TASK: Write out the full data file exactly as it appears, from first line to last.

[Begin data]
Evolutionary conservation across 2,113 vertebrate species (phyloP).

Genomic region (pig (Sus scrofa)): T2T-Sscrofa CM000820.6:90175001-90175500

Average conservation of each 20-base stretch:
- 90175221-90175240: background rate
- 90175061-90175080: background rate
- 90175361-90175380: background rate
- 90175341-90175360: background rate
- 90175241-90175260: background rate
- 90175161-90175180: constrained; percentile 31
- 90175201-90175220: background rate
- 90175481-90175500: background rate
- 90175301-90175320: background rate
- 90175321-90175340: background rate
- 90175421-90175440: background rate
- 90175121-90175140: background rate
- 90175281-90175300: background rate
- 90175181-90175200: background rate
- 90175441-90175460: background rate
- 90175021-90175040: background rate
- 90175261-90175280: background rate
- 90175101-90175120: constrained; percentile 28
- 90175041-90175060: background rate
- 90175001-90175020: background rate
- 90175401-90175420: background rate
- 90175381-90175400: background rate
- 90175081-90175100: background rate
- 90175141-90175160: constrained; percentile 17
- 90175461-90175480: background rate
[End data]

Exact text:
Evolutionary conservation across 2,113 vertebrate species (phyloP).

Genomic region (pig (Sus scrofa)): T2T-Sscrofa CM000820.6:90175001-90175500

Average conservation of each 20-base stretch:
- 90175221-90175240: background rate
- 90175061-90175080: background rate
- 90175361-90175380: background rate
- 90175341-90175360: background rate
- 90175241-90175260: background rate
- 90175161-90175180: constrained; percentile 31
- 90175201-90175220: background rate
- 90175481-90175500: background rate
- 90175301-90175320: background rate
- 90175321-90175340: background rate
- 90175421-90175440: background rate
- 90175121-90175140: background rate
- 90175281-90175300: background rate
- 90175181-90175200: background rate
- 90175441-90175460: background rate
- 90175021-90175040: background rate
- 90175261-90175280: background rate
- 90175101-90175120: constrained; percentile 28
- 90175041-90175060: background rate
- 90175001-90175020: background rate
- 90175401-90175420: background rate
- 90175381-90175400: background rate
- 90175081-90175100: background rate
- 90175141-90175160: constrained; percentile 17
- 90175461-90175480: background rate